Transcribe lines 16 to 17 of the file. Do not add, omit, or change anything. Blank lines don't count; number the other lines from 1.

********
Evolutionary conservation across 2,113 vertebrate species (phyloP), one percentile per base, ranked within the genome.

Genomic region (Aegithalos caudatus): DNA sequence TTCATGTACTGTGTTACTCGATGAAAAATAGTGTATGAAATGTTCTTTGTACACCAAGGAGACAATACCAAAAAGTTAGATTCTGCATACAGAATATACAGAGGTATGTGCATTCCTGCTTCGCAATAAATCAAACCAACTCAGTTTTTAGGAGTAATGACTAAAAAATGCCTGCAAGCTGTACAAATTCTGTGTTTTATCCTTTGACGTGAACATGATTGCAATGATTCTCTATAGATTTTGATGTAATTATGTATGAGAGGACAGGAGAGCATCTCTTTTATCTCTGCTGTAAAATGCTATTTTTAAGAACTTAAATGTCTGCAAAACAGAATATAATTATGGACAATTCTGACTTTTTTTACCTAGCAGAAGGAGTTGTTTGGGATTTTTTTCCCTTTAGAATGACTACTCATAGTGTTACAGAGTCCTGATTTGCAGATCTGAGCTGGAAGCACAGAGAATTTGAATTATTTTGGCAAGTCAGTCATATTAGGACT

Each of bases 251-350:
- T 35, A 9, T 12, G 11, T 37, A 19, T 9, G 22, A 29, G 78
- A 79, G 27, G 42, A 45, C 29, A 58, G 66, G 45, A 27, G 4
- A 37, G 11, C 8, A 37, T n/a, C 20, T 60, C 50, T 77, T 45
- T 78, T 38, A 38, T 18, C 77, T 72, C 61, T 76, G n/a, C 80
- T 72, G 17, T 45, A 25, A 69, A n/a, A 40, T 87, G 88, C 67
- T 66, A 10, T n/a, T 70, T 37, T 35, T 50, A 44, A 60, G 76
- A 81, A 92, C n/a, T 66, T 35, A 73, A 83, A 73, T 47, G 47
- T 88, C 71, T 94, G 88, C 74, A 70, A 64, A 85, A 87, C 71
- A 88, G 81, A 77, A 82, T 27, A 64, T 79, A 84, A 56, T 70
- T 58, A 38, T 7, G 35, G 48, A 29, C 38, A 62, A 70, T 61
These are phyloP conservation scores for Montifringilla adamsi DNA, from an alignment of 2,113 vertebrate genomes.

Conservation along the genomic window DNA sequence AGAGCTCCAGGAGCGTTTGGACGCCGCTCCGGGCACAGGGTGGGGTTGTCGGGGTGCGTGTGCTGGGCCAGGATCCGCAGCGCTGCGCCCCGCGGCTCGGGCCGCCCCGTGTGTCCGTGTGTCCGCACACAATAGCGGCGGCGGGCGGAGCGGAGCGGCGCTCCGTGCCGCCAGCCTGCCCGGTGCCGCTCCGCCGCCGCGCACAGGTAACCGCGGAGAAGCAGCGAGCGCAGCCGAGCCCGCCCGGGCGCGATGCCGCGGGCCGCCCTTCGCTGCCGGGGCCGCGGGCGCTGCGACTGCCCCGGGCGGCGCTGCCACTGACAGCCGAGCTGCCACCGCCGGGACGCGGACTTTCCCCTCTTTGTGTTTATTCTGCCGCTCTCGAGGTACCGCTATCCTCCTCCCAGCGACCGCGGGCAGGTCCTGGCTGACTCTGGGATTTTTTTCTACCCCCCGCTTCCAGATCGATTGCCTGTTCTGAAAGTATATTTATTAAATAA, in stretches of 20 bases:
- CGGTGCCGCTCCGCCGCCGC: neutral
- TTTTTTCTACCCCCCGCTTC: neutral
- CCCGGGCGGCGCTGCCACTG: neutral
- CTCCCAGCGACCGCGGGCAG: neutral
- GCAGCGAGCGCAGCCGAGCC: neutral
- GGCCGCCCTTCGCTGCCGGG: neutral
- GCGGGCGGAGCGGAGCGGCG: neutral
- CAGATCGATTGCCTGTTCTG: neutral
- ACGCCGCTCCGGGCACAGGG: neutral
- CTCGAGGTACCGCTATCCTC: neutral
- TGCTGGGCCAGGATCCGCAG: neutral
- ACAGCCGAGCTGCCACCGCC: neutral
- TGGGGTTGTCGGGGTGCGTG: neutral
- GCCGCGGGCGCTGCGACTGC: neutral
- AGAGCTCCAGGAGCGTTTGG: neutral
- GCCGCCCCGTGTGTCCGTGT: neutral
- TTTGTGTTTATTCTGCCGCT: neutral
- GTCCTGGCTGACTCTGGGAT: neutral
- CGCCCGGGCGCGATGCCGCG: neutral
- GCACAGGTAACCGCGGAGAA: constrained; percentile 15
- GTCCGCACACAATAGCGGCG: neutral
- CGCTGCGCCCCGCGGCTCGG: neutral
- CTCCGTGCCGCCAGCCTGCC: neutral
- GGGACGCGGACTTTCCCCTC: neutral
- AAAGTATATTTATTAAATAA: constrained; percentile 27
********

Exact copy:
- CGGTGCCGCTCCGCCGCCGC: neutral
- TTTTTTCTACCCCCCGCTTC: neutral